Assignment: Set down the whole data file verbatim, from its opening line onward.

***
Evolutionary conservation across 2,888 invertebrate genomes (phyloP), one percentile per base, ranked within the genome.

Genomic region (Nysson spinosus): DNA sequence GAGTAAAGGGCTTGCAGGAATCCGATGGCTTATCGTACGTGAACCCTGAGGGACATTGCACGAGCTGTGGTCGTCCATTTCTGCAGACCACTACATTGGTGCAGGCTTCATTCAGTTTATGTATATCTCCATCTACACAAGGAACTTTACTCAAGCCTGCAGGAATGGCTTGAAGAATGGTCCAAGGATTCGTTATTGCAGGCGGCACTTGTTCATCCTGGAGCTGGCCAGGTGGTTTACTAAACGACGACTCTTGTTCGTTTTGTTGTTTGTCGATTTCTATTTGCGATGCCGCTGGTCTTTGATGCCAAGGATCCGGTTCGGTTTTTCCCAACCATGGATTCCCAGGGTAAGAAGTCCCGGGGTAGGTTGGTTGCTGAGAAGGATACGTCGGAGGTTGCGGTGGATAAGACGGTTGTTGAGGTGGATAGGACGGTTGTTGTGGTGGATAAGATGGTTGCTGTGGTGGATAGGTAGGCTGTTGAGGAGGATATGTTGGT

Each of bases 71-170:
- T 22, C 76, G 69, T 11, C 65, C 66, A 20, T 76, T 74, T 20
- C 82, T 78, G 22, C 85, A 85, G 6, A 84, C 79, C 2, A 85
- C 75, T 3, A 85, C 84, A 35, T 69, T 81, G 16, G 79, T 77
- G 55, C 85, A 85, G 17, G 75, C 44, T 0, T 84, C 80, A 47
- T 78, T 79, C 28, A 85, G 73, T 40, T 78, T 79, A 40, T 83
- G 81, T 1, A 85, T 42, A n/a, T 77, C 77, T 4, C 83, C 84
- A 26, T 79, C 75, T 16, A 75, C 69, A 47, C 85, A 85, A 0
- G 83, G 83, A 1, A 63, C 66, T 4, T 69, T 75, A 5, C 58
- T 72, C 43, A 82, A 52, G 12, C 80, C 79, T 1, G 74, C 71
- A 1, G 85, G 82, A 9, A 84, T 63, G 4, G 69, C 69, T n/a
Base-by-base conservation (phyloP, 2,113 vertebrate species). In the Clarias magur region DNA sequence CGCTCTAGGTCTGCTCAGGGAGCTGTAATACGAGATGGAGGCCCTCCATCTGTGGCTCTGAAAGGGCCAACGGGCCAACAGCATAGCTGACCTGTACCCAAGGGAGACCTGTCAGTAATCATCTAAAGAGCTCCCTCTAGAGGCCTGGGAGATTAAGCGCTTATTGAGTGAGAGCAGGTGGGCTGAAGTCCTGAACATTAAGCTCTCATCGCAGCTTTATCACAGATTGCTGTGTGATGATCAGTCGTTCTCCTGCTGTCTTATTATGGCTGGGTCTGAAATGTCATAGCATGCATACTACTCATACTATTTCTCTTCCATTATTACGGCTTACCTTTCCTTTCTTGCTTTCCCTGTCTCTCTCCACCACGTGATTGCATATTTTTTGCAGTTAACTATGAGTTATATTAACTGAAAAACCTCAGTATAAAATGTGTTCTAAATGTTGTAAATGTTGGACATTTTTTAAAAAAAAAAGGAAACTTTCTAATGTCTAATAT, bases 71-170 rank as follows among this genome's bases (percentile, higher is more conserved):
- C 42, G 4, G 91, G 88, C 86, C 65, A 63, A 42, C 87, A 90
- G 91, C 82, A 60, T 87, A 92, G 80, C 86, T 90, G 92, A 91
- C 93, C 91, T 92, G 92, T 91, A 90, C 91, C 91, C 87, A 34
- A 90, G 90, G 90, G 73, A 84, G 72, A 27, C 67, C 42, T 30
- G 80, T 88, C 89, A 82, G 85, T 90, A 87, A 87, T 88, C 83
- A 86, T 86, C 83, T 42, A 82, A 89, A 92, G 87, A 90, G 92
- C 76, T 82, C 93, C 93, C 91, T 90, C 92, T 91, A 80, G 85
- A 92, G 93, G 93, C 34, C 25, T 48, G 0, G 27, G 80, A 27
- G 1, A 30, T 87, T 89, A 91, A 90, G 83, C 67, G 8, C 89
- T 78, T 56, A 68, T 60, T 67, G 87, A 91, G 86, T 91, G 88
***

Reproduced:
Evolutionary conservation across 2,888 invertebrate genomes (phyloP), one percentile per base, ranked within the genome.

Genomic region (Nysson spinosus): DNA sequence GAGTAAAGGGCTTGCAGGAATCCGATGGCTTATCGTACGTGAACCCTGAGGGACATTGCACGAGCTGTGGTCGTCCATTTCTGCAGACCACTACATTGGTGCAGGCTTCATTCAGTTTATGTATATCTCCATCTACACAAGGAACTTTACTCAAGCCTGCAGGAATGGCTTGAAGAATGGTCCAAGGATTCGTTATTGCAGGCGGCACTTGTTCATCCTGGAGCTGGCCAGGTGGTTTACTAAACGACGACTCTTGTTCGTTTTGTTGTTTGTCGATTTCTATTTGCGATGCCGCTGGTCTTTGATGCCAAGGATCCGGTTCGGTTTTTCCCAACCATGGATTCCCAGGGTAAGAAGTCCCGGGGTAGGTTGGTTGCTGAGAAGGATACGTCGGAGGTTGCGGTGGATAAGACGGTTGTTGAGGTGGATAGGACGGTTGTTGTGGTGGATAAGATGGTTGCTGTGGTGGATAGGTAGGCTGTTGAGGAGGATATGTTGGT

Each of bases 71-170:
- T 22, C 76, G 69, T 11, C 65, C 66, A 20, T 76, T 74, T 20
- C 82, T 78, G 22, C 85, A 85, G 6, A 84, C 79, C 2, A 85
- C 75, T 3, A 85, C 84, A 35, T 69, T 81, G 16, G 79, T 77
- G 55, C 85, A 85, G 17, G 75, C 44, T 0, T 84, C 80, A 47
- T 78, T 79, C 28, A 85, G 73, T 40, T 78, T 79, A 40, T 83
- G 81, T 1, A 85, T 42, A n/a, T 77, C 77, T 4, C 83, C 84
- A 26, T 79, C 75, T 16, A 75, C 69, A 47, C 85, A 85, A 0
- G 83, G 83, A 1, A 63, C 66, T 4, T 69, T 75, A 5, C 58
- T 72, C 43, A 82, A 52, G 12, C 80, C 79, T 1, G 74, C 71
- A 1, G 85, G 82, A 9, A 84, T 63, G 4, G 69, C 69, T n/a
Base-by-base conservation (phyloP, 2,113 vertebrate species). In the Clarias magur region DNA sequence CGCTCTAGGTCTGCTCAGGGAGCTGTAATACGAGATGGAGGCCCTCCATCTGTGGCTCTGAAAGGGCCAACGGGCCAACAGCATAGCTGACCTGTACCCAAGGGAGACCTGTCAGTAATCATCTAAAGAGCTCCCTCTAGAGGCCTGGGAGATTAAGCGCTTATTGAGTGAGAGCAGGTGGGCTGAAGTCCTGAACATTAAGCTCTCATCGCAGCTTTATCACAGATTGCTGTGTGATGATCAGTCGTTCTCCTGCTGTCTTATTATGGCTGGGTCTGAAATGTCATAGCATGCATACTACTCATACTATTTCTCTTCCATTATTACGGCTTACCTTTCCTTTCTTGCTTTCCCTGTCTCTCTCCACCACGTGATTGCATATTTTTTGCAGTTAACTATGAGTTATATTAACTGAAAAACCTCAGTATAAAATGTGTTCTAAATGTTGTAAATGTTGGACATTTTTTAAAAAAAAAAGGAAACTTTCTAATGTCTAATAT, bases 71-170 rank as follows among this genome's bases (percentile, higher is more conserved):
- C 42, G 4, G 91, G 88, C 86, C 65, A 63, A 42, C 87, A 90
- G 91, C 82, A 60, T 87, A 92, G 80, C 86, T 90, G 92, A 91
- C 93, C 91, T 92, G 92, T 91, A 90, C 91, C 91, C 87, A 34
- A 90, G 90, G 90, G 73, A 84, G 72, A 27, C 67, C 42, T 30
- G 80, T 88, C 89, A 82, G 85, T 90, A 87, A 87, T 88, C 83
- A 86, T 86, C 83, T 42, A 82, A 89, A 92, G 87, A 90, G 92
- C 76, T 82, C 93, C 93, C 91, T 90, C 92, T 91, A 80, G 85
- A 92, G 93, G 93, C 34, C 25, T 48, G 0, G 27, G 80, A 27
- G 1, A 30, T 87, T 89, A 91, A 90, G 83, C 67, G 8, C 89
- T 78, T 56, A 68, T 60, T 67, G 87, A 91, G 86, T 91, G 88